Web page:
In full splendour

A scene from 'Nivathakavacha Kalakeyavadham'   | Photo Credit: Special arrangement

The epic Mahabharatha is the basis for several of Kathakali’s most famous attakathas. Kottayathu Thampuran, who had given a new dimension and focus to writing and choreographing Kathakali plays, wrote four great attakathas from the Vanaparvam of the Mahabharatha. Bhimasena is the hero of two of the plays, while Yudhishthira and Arjuna are the heroes in the other two.

‘Nivathakavacha Kalakeyavadham’ is the story in which Arjuna features in the lead. Vayaskara Aryan Mooss also wrote the play ‘Duryodhanavadham’ based on the Mahabharata, in which anti-hero Duryodhana is the central character. These two plays were presented at a ‘Kathakali Utsavam’ in Palakkad recently, in which over 100 artistes took to the stage in major and minor roles.

‘Nivathakavacha Kalakeyavadham’

The play was performed in full on the first day of the fete. This play is regarded as one of the most highly stylised ones among the attakathas. Each and every movement of an artiste is choreographed perfectly to blend with rhythm, making it an acid test for any performer. The nine-hour-long play begins with Lord Indra’s invitation to his son Arjuna to visit him in heaven, after Arjuna receives the divine weapon Pasupatha. Indra sends his chariot driver Mathali to bring his son to heaven. Arjuna spends a few days there and faces some emotional setbacks.

Arjuna was performed by Kalamandalam Balasubramanian and he once again proved his mastery over stylised and challenging roles. He won the hearts of the audience with his perfectly poised mudras. Sadanam Bhasi dexterously performed two roles – that of Mathali and Nandikeswaran. As Mathali, one of his masterpiece roles, Bhasi was perfection personified. Kalamandalam Pradeep enacted the role of the second Arjuna with élan. His crystal clear mudra delivery and textbook style acting was the highlight of the evening. Kottakkal Rajumohan, an artiste from PSV Natyasangham, donned the role of Urvashi. Although Urvashi appears only in two scenes, those are important to the narrative. He started off well in the first padam but couldn’t sustain the momentum in the second padam.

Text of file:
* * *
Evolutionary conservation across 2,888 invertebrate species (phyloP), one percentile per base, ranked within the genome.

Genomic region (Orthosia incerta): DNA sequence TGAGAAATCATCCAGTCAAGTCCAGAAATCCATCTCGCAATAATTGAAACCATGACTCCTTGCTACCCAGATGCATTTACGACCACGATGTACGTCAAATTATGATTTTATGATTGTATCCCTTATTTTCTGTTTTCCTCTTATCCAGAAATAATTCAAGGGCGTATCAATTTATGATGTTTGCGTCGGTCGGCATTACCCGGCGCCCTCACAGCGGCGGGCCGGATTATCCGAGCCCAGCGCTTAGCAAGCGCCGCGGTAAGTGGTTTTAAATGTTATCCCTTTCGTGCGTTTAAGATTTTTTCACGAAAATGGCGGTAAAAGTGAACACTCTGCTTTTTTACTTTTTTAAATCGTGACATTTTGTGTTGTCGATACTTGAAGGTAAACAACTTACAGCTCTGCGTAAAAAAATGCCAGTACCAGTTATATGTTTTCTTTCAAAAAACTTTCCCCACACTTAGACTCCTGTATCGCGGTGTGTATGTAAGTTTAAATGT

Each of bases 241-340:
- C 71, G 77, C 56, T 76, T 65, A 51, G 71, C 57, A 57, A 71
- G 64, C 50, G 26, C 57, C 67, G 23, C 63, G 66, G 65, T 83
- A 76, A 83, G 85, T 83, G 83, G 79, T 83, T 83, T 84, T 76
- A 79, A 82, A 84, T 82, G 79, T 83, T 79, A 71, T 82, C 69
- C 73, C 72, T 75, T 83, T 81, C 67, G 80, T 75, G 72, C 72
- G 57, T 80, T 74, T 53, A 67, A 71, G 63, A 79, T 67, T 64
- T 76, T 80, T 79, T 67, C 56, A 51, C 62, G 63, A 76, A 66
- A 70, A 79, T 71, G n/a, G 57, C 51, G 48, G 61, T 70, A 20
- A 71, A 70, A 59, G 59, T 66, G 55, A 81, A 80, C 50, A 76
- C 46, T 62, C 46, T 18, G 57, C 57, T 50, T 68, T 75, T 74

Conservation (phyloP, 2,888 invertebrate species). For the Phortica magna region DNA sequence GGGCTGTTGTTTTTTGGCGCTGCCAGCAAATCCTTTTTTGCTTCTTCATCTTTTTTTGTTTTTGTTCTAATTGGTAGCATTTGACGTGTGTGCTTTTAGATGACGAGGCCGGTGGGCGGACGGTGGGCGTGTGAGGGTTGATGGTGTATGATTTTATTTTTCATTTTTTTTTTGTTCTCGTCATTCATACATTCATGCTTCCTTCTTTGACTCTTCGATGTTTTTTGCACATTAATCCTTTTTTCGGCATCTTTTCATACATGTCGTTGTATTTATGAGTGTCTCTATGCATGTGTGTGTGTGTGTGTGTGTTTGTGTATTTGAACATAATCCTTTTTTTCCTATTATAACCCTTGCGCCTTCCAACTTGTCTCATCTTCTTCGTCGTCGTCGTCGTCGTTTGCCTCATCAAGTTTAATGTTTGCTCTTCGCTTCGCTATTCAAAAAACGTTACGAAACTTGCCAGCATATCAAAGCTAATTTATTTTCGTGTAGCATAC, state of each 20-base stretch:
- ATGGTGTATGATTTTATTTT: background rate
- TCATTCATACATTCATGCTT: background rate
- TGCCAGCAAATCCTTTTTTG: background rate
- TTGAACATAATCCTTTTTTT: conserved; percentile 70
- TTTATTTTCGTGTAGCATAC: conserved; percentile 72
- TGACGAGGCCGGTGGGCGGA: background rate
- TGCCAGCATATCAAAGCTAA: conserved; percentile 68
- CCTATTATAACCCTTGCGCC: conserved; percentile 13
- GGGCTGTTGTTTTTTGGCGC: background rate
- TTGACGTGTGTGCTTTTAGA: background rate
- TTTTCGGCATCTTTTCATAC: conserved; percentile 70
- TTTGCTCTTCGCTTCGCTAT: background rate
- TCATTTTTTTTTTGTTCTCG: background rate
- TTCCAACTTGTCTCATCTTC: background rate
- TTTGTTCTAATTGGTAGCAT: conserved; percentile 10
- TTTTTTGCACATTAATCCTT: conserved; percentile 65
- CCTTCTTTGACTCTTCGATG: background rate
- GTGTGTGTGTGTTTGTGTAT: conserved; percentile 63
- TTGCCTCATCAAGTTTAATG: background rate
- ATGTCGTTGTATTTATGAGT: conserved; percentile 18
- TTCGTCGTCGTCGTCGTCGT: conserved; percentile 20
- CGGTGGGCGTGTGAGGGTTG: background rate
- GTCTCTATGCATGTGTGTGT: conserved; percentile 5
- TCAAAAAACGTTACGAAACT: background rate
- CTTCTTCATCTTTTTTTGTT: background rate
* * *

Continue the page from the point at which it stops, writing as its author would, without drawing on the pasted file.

Kottakkal Pradeep (Indrani and Bheeru), Kalamandalam Thulasi (Nivathakavachan), Kalamandalam Shibi (Vajrabahu), and Kalamandalam Ananthu (Vajrakethu) were some of the other artistes who performed. Kalamandalam Babu Namboothiri led the music for the play.


The play was presented with almost all the important scenes, beginning with the pathinja padam of Duryodhana, ‘Parvana sasi vadane...’ Kalamandalam Soman enacted the title role of Duryodhana. Soman impressed with his power-packed movements and perfectly placed kalasams. He shared the stage with an equally impressive Kottakkal Devadas as Dussasana. Together the actors delivered a high voltage performance, reminiscent of the stunning old kathi-thadi combination of Kalamandalam Ramankutti Nair and Vellinezhi Nanu Nair. Kalamandalam Vijayakumar’s Panchali was also well executed.

Kalamandalam Manoj (Duryodhanan) and Kalamandalam Neeraj (Dussasanan) also set the stage on fire in the last part of the play with their mighty roars and energetic footwork. These two, along with Kottakkal Unnikrishnan (Sreekrishnan), enthralled the crowd in the scene where Lord Krishna comes to Duryodhana's court as a messenger of the Pandavas. Kalamandalam. Krishnakumar presented the role of Raudrabheema in his typical fashion. His execution of the fight with Dussasana was interesting to watch.

Kalamandalam Chinosh Balan (Yudhisthira), Sadanam Suresh (Sakuni), Kottakkal Manoj (Bheemasena and Dhritharashtra) were other artistes. Kalanilayam Rajeevan impressed with his outstanding rendering of the pathinja padam in Padi. Nedumpalli Rammohan’s execution of the padam ‘Sodaranmare...’ was brilliant.

The programmes were organised by Palakkad Kathakali Trust.

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Printable version | Mar 7, 2021 4:50:40 PM |

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